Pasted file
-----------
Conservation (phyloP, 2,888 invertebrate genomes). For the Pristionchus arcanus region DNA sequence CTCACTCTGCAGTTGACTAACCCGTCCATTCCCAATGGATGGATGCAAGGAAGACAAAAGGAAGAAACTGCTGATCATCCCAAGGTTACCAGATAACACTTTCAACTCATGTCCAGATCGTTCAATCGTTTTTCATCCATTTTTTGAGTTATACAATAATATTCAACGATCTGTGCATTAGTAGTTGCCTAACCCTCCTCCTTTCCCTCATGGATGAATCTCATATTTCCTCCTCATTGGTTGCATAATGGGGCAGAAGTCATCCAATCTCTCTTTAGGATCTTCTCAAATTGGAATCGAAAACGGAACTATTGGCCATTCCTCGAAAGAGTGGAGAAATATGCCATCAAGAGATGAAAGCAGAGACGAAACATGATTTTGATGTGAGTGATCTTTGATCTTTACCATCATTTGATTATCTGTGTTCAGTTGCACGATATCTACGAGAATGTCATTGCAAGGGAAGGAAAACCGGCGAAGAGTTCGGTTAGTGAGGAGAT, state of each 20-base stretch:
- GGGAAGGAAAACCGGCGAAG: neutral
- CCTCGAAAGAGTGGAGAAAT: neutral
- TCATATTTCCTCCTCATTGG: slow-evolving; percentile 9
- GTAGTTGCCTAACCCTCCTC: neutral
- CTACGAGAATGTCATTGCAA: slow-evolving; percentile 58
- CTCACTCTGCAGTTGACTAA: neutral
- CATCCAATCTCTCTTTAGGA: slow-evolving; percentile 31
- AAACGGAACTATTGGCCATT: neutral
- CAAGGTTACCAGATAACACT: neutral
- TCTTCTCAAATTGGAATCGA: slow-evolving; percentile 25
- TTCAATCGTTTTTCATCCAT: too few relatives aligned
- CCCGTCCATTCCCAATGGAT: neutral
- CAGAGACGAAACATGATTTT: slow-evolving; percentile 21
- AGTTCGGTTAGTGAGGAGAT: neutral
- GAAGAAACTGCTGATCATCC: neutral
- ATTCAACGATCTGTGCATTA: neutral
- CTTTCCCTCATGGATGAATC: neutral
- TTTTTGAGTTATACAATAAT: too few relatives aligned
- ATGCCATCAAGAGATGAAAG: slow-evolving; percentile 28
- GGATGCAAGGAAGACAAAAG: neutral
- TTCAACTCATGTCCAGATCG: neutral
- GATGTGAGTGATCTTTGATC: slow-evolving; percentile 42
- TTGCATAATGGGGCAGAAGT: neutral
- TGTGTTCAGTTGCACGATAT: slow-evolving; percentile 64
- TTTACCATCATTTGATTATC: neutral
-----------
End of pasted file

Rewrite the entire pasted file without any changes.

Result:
Conservation (phyloP, 2,888 invertebrate genomes). For the Pristionchus arcanus region DNA sequence CTCACTCTGCAGTTGACTAACCCGTCCATTCCCAATGGATGGATGCAAGGAAGACAAAAGGAAGAAACTGCTGATCATCCCAAGGTTACCAGATAACACTTTCAACTCATGTCCAGATCGTTCAATCGTTTTTCATCCATTTTTTGAGTTATACAATAATATTCAACGATCTGTGCATTAGTAGTTGCCTAACCCTCCTCCTTTCCCTCATGGATGAATCTCATATTTCCTCCTCATTGGTTGCATAATGGGGCAGAAGTCATCCAATCTCTCTTTAGGATCTTCTCAAATTGGAATCGAAAACGGAACTATTGGCCATTCCTCGAAAGAGTGGAGAAATATGCCATCAAGAGATGAAAGCAGAGACGAAACATGATTTTGATGTGAGTGATCTTTGATCTTTACCATCATTTGATTATCTGTGTTCAGTTGCACGATATCTACGAGAATGTCATTGCAAGGGAAGGAAAACCGGCGAAGAGTTCGGTTAGTGAGGAGAT, state of each 20-base stretch:
- GGGAAGGAAAACCGGCGAAG: neutral
- CCTCGAAAGAGTGGAGAAAT: neutral
- TCATATTTCCTCCTCATTGG: slow-evolving; percentile 9
- GTAGTTGCCTAACCCTCCTC: neutral
- CTACGAGAATGTCATTGCAA: slow-evolving; percentile 58
- CTCACTCTGCAGTTGACTAA: neutral
- CATCCAATCTCTCTTTAGGA: slow-evolving; percentile 31
- AAACGGAACTATTGGCCATT: neutral
- CAAGGTTACCAGATAACACT: neutral
- TCTTCTCAAATTGGAATCGA: slow-evolving; percentile 25
- TTCAATCGTTTTTCATCCAT: too few relatives aligned
- CCCGTCCATTCCCAATGGAT: neutral
- CAGAGACGAAACATGATTTT: slow-evolving; percentile 21
- AGTTCGGTTAGTGAGGAGAT: neutral
- GAAGAAACTGCTGATCATCC: neutral
- ATTCAACGATCTGTGCATTA: neutral
- CTTTCCCTCATGGATGAATC: neutral
- TTTTTGAGTTATACAATAAT: too few relatives aligned
- ATGCCATCAAGAGATGAAAG: slow-evolving; percentile 28
- GGATGCAAGGAAGACAAAAG: neutral
- TTCAACTCATGTCCAGATCG: neutral
- GATGTGAGTGATCTTTGATC: slow-evolving; percentile 42
- TTGCATAATGGGGCAGAAGT: neutral
- TGTGTTCAGTTGCACGATAT: slow-evolving; percentile 64
- TTTACCATCATTTGATTATC: neutral